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HUNTINGTON — Districts with like communities was the top priority for Cabell and Wayne county residents who spoke to the West Virginia Joint Committee on Redistricting on Thursday evening at the Cabell County Courthouse.

The committee is hosting public hearings around the state as part of the redistricting process, which occurs by law every 10 years.

No proposed maps were at the meeting as data from the 2020 U.S. census was delayed due to the pandemic.

For Wayne County residents, the top priority is dividing the county in two. Speakers like Robert Thompson, Wayne County commissioner and a former Wayne delegate, said the southern part of the county has different interests than the northern part. The south is in the coalfields and much more rural than areas like Ceredo and Kenova, which are more closely tied to Huntington.

In the House of Delegates, the entire county, with the exception of Westmoreland, is in the same district. The county is divided into unequal thirds in the Senate, however, which residents said was confusing and made it so some people didn’t know who their representative was.

“We need to develop what we have,” said Pepper Peana. “Southern Wayne needs its own representation so we can have a fighting chance. Otherwise, we will continue to see projects go by the wayside.”

One of those projects is the Heartland Intermodal Gateway in Prichard, a $32 million investment in 2015 that the state has since abandoned as it failed to produce as projected.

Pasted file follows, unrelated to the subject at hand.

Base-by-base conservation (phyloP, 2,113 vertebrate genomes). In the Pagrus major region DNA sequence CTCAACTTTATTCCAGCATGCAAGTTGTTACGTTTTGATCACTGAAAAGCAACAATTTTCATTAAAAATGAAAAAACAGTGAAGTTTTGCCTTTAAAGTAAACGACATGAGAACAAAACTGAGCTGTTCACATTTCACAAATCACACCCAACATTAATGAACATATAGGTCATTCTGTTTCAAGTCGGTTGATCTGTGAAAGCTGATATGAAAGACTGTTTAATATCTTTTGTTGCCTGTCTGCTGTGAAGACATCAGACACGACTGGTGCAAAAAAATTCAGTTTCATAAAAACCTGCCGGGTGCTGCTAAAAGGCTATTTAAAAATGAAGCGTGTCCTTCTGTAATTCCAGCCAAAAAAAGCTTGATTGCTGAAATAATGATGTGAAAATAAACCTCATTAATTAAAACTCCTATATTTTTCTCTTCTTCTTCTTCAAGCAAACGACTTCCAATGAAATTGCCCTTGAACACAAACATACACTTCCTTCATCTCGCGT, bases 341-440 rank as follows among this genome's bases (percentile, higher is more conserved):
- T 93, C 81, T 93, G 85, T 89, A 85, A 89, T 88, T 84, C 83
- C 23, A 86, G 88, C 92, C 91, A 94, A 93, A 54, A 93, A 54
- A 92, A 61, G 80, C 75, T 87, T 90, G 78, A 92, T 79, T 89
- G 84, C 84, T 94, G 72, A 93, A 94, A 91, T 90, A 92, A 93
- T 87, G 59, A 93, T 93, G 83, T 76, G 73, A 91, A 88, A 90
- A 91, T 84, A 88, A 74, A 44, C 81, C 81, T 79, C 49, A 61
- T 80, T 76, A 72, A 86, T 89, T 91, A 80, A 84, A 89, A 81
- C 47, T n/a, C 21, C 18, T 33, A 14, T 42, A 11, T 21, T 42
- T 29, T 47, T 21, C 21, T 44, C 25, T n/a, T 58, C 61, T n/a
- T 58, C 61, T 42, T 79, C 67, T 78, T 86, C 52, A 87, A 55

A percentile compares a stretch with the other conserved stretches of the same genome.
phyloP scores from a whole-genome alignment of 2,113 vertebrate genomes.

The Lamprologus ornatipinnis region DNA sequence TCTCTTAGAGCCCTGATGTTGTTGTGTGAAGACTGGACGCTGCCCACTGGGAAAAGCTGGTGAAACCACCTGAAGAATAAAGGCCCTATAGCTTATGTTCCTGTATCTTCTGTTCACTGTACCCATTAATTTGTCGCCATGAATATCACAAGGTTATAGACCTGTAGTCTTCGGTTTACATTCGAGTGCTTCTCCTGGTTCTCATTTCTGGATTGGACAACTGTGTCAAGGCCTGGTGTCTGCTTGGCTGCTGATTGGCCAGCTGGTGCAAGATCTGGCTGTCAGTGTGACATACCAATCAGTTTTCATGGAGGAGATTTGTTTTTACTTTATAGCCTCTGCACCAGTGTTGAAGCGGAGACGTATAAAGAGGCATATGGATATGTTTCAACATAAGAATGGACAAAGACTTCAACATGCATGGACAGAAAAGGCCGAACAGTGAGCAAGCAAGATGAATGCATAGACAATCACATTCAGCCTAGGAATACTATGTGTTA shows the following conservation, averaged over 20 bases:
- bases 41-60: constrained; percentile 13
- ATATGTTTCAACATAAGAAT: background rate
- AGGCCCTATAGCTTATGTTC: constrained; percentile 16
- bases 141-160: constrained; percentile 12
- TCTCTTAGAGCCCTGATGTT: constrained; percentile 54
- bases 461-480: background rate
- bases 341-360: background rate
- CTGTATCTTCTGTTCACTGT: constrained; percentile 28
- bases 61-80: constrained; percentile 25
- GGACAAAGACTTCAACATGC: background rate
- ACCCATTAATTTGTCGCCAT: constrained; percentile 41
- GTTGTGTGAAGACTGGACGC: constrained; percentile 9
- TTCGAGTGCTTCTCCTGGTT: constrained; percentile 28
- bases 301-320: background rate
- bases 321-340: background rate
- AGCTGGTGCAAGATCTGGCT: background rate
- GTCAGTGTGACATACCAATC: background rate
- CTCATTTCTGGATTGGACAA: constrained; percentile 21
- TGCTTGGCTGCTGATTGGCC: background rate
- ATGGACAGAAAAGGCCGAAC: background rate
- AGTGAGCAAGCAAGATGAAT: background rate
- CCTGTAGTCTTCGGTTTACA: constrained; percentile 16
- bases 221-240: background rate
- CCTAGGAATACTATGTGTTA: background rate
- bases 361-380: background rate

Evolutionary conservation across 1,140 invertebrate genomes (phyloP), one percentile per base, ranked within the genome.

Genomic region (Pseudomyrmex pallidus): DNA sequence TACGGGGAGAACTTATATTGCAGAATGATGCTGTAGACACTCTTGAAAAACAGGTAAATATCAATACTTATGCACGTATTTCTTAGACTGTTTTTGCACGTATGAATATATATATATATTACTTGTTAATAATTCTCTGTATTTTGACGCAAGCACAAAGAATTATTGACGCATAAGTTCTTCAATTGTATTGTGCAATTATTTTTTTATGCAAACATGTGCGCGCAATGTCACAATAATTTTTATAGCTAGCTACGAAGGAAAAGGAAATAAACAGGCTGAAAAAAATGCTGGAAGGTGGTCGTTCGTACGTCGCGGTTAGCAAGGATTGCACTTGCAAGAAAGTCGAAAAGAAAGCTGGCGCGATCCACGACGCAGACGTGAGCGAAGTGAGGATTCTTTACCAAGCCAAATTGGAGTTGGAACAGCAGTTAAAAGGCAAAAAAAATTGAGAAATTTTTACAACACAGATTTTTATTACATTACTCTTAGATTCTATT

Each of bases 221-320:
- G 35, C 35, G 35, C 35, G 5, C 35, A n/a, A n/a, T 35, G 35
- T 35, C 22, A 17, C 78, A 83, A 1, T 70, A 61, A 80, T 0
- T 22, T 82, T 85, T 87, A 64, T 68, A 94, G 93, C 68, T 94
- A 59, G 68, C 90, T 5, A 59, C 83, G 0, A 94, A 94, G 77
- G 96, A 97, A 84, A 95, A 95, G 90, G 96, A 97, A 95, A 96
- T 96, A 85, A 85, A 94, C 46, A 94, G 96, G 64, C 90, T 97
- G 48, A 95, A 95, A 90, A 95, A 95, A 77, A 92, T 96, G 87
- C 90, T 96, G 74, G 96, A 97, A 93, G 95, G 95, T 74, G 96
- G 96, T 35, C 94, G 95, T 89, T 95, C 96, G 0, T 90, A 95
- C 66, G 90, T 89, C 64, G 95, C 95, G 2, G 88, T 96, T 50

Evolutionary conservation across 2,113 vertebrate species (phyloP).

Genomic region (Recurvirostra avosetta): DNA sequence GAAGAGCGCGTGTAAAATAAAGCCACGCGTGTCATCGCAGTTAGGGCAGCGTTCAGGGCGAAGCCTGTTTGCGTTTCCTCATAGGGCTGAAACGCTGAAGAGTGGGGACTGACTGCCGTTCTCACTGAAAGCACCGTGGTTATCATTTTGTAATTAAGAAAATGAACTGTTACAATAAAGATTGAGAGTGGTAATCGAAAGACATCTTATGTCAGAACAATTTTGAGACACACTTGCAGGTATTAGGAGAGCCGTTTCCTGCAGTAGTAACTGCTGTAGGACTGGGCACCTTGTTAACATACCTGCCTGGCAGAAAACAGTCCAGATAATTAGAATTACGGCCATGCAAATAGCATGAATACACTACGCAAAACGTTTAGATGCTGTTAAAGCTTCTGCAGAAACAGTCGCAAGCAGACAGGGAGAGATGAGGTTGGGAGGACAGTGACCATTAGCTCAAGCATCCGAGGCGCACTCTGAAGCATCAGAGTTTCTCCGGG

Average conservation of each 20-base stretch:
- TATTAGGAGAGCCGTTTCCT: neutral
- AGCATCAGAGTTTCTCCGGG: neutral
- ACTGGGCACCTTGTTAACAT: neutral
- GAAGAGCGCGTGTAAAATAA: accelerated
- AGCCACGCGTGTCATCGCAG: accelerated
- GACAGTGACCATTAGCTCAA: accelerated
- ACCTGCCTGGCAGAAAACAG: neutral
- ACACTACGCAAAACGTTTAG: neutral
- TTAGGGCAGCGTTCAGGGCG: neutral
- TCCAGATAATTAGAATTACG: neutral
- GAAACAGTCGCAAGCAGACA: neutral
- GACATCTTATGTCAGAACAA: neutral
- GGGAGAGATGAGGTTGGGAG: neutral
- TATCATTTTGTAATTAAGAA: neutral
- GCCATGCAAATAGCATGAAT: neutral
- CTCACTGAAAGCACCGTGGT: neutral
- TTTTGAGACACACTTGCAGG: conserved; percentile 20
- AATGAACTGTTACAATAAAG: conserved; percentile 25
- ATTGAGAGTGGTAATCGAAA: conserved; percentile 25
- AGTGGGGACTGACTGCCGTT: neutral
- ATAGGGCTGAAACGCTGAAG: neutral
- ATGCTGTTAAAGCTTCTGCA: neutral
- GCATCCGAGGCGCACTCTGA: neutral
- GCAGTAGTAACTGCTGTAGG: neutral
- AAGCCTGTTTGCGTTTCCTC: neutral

Kenneth Adkins, president of the Wayne County Commission, said there are efforts underway to revitalize that project, and a dedicated representative would help.

“Wayne is the western gate to West Virginia,” Adkins said. “When they cross the gate, they don’t stay long, though, and that’s something we want to change.”

Cabell County residents, who currently have representation throughout four districts, expressed concerns about losing representation. T-Anne See, chairwoman of the Cabell County GOP, said she’s heard from many people with that concern.

She said there are also candidates chomping at the bit for the new district information. Commissioners from both county commissions asked for the new districts to be drawn as fast as possible so county clerks can get to work.

Nyoka Baker Chapman, representing the Huntington League of Women Voters, said the goal should be compact districts, as districts are currently “chaotic.” District 16, for example, packages downtown Huntington with a part of Lincoln County.

“I ask that great care be taken to make sure communities of interest stay grouped together,” said Lenny Sunduhl, Huntington resident.

As for the congressional districts, of which West Virginia will drop from three to two, many agreed with Huntington Regional Chamber of Commerce director Bill Bissett that Huntington and Charleston should be in the same congressional district.

“Separation is just another wedge (between the two cities),” Bissett said.

The southern coalfields should also be in the two cities’ district, he said.

“Many forget how connected to southern West Virginia we are, but you are in the coalfields,” Bissett said, adding that anything great in Huntington and Charleston needs to be expanded south.

“Opportunities can’t just be in the population centers,” he said. “We have to share that.”

Two more in-person listening sessions are scheduled for early September in Charleston and in Parkersburg. Two virtual sessions will be announced soon.

Sen. Mike Woelfel, D-Cabell, said they hope to present maps to the Legislature in October.

Taylor Stuck is a reporter for The Herald-Dispatch, covering state government, health and higher education. Follow her on Twitter and Facebook @TaylorStuckHD.

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